Let's let history speak. What happened to your ancestors when they rejected the covenant of God? Notice verse 8, "Yet they obeyed not, nor inclined their ear, but walked every one in the imagination of their evil heart: therefore I will bring upon them all the words of this covenant, which I commanded them to do; but they did them not."
These covenant provisions referenced here are found numerous places, but here are three of them:
- Leviticus 18:28 (see notes) That the land spue not you out also, when ye defile it, as it spued out the nations that were before you.
- Leviticus 20:22 (see notes) Ye shall therefore keep all my statutes, and all my judgments, and do them: that the land, whither I bring you to dwell therein, spue you not out.
- Deuteronomy 29:27-29 (see notes) And the anger of the LORD was kindled against this land, to bring upon it all the curses that are written in this book: And the LORD rooted them out of their land in anger, and in wrath, and in great indignation, and cast them into another land, as it is this day. The secret things belong unto the LORD our God: but those things which are revealed belong unto us and to our children for ever, that we may do all the words of this law.
What is Jeremiah to do with his fellow Jews? Pray for them? NO! The line had been crossed. See what God says in verse 14, "Therefore pray not thou for this people, neither lift up a cry or prayer for them: for I will not hear them in the time that they cry unto me for their trouble." There's a lesson here for us: Don't pray for the prosperity of those who rebel against God.
Then in verses 18-23 we see a plot by the men of Anathoth (a small Jewish town just north of Jerusalem) to silence Jeremiah by taking his life. The result: Jeremiah lives and the townspeople who sought to kill him will die. Ooooo! Tough decree! What's worse, this is Jeremiah's own hometown. You know what they say, "Playing before a hometown crowd is tough!" We aren't given any of the details regarding the result of this decree. We do know from Ezra 2:23 (see notes) that it did not include all the men of Anathoth because exiles returned to Judah from that city at that time.
Jeremiah gets a little impatient (Jeremiah 12:1-4)
1 Righteous art thou, O LORD, when I plead with thee: yet let me talk with thee of thy judgments: Wherefore doth the way of the wicked prosper? wherefore are all they happy that deal very treacherously?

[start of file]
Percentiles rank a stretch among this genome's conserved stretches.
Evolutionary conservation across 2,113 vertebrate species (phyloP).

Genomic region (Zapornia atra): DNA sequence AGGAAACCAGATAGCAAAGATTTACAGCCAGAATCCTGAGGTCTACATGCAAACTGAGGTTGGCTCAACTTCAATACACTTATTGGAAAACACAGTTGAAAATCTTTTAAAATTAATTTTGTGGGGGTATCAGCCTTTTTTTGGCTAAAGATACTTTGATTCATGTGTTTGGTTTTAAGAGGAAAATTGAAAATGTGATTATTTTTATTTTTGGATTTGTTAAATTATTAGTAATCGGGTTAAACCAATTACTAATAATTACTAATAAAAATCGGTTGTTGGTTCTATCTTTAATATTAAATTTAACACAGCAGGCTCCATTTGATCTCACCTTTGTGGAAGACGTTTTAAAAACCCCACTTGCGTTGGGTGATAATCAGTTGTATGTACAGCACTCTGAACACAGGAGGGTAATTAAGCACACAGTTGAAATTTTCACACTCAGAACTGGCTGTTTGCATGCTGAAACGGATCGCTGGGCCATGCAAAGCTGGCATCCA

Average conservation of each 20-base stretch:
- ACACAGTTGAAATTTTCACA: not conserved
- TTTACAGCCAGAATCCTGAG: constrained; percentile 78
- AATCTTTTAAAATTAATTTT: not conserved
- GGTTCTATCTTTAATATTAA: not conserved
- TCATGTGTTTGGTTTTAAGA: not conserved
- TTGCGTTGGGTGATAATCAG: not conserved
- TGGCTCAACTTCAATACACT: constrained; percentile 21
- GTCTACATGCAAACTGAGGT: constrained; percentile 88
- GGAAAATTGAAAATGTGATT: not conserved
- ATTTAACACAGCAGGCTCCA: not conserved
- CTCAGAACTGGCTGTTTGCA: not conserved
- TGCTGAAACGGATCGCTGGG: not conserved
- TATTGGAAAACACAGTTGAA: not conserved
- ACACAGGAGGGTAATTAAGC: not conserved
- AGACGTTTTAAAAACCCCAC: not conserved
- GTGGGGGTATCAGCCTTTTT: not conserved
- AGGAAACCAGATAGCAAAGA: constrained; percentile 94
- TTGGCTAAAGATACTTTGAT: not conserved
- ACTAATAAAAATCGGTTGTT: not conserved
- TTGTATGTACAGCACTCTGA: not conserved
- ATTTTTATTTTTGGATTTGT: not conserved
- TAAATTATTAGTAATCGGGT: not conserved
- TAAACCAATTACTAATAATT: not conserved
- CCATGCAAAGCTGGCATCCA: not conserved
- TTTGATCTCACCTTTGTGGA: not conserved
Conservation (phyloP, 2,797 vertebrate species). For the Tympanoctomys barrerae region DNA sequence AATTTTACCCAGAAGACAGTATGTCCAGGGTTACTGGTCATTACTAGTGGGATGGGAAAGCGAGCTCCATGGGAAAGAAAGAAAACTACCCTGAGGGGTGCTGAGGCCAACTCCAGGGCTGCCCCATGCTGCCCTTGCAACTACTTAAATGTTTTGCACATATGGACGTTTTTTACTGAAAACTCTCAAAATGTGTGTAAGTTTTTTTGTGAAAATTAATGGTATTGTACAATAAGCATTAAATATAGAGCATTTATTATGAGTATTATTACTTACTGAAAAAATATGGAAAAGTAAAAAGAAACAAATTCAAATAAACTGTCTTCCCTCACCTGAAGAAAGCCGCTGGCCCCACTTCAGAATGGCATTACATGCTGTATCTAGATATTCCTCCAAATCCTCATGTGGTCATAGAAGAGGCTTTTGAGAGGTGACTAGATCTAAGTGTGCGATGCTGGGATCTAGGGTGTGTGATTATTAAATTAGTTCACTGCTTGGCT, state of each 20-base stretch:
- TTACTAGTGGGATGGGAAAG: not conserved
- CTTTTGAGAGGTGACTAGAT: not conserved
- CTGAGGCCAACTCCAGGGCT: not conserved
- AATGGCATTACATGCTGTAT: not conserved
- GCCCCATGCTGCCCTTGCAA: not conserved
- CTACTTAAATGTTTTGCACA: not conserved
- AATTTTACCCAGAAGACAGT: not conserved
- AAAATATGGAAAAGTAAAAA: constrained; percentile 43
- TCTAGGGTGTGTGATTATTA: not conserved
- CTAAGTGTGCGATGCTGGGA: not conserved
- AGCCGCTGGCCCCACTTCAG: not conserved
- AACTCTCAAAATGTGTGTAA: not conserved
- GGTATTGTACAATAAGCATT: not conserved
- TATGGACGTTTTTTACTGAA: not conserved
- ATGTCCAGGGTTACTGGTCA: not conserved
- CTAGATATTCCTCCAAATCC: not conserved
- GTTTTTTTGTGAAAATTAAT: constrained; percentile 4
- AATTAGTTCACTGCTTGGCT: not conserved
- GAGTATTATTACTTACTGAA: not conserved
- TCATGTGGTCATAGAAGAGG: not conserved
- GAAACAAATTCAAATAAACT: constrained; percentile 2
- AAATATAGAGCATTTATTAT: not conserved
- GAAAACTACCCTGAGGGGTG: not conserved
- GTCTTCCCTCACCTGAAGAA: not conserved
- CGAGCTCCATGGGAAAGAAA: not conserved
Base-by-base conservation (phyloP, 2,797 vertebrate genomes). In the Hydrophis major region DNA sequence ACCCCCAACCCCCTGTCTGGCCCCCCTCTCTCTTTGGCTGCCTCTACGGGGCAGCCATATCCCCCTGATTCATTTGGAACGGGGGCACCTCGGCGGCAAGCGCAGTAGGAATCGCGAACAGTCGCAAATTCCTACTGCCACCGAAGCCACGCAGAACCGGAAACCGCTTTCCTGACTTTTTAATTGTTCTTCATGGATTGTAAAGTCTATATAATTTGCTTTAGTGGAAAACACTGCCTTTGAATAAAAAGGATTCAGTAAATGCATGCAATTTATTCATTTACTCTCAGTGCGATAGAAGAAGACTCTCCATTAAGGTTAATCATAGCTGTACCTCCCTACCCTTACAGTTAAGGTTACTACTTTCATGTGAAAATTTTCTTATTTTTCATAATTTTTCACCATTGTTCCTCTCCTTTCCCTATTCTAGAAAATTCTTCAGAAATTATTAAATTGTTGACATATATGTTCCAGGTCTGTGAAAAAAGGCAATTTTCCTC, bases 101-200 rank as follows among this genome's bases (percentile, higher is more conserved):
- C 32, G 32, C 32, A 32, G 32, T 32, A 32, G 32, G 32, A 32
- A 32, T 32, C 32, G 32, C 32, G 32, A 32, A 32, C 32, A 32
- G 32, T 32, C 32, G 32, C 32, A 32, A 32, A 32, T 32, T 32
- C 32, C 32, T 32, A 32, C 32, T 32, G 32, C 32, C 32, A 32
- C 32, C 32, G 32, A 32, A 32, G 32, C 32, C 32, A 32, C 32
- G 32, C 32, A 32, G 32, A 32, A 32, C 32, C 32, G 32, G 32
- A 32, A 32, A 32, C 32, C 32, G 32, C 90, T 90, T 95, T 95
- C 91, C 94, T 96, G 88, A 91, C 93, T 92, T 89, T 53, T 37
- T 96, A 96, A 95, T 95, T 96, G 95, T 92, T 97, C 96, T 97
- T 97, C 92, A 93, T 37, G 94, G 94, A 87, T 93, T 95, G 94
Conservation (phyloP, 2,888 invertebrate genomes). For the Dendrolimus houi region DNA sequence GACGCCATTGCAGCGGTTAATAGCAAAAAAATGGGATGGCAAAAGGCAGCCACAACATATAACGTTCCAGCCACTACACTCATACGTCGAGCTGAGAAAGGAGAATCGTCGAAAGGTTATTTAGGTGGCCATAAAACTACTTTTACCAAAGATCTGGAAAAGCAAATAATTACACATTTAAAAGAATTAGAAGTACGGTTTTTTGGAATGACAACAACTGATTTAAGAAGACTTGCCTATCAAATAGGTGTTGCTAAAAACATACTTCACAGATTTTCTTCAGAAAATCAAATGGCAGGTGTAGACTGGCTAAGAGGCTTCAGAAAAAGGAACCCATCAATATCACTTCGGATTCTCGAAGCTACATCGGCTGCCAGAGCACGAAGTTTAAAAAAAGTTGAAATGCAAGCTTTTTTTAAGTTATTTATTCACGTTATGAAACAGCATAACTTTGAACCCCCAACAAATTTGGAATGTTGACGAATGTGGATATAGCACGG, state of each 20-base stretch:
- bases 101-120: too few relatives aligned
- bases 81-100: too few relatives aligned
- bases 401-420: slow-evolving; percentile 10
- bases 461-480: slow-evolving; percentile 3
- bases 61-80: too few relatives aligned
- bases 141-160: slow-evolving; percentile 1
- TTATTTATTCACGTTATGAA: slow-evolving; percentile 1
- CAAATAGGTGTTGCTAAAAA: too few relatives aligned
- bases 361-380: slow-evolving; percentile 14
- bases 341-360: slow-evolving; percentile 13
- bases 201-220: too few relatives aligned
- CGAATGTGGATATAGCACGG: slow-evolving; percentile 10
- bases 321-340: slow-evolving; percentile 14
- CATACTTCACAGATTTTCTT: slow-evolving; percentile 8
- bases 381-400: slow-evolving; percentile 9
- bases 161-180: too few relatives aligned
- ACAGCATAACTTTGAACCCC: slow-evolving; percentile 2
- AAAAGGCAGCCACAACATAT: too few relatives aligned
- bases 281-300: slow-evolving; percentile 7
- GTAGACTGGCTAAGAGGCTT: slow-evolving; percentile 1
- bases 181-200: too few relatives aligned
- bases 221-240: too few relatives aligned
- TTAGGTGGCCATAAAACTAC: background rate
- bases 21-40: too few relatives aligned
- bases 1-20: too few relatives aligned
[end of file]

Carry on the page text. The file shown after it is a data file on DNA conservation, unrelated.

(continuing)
2 Thou hast planted them, yea, they have taken root: they grow, yea, they bring forth fruit: thou art near in their mouth, and far from their reins.
3 But thou, O LORD, knowest me: thou hast seen me, and tried mine heart toward thee: pull them out like sheep for the slaughter, and prepare them for the day of slaughter.
4 How long shall the land mourn, and the herbs of every field wither, for the wickedness of them that dwell therein? the beasts are consumed, and the birds; because they said, He shall not see our last end.
Imagine Jeremiah's frustration. He prophesies to his God-rejecting, pagan-acting people, the Jews, that they are going to meet destruction at the hand of God because of their wickedness. But day after day, year after year, they go on prospering. Jeremiah complains that they don't even seem to believe him anymore in verse 4, suggesting that Jeremiah, himself, will be gone before they are.
5 If thou hast run with the footmen, and they have wearied thee, then how canst thou contend with horses? and if in the land of peace, wherein thou trustedst, they wearied thee, then how wilt thou do in the swelling of Jordan?
6 For even thy brethren, and the house of thy father, even they have dealt treacherously with thee; yea, they have called a multitude after thee: believe them not, though they speak fair words unto thee.
7 I have forsaken mine house, I have left mine heritage; I have given the dearly beloved of my soul into the hand of her enemies.
8 Mine heritage is unto me as a lion in the forest; it crieth out against me: therefore have I hated it.
9 Mine heritage is unto me as a speckled bird, the birds round about are against her; come ye, assemble all the beasts of the field, come to devour.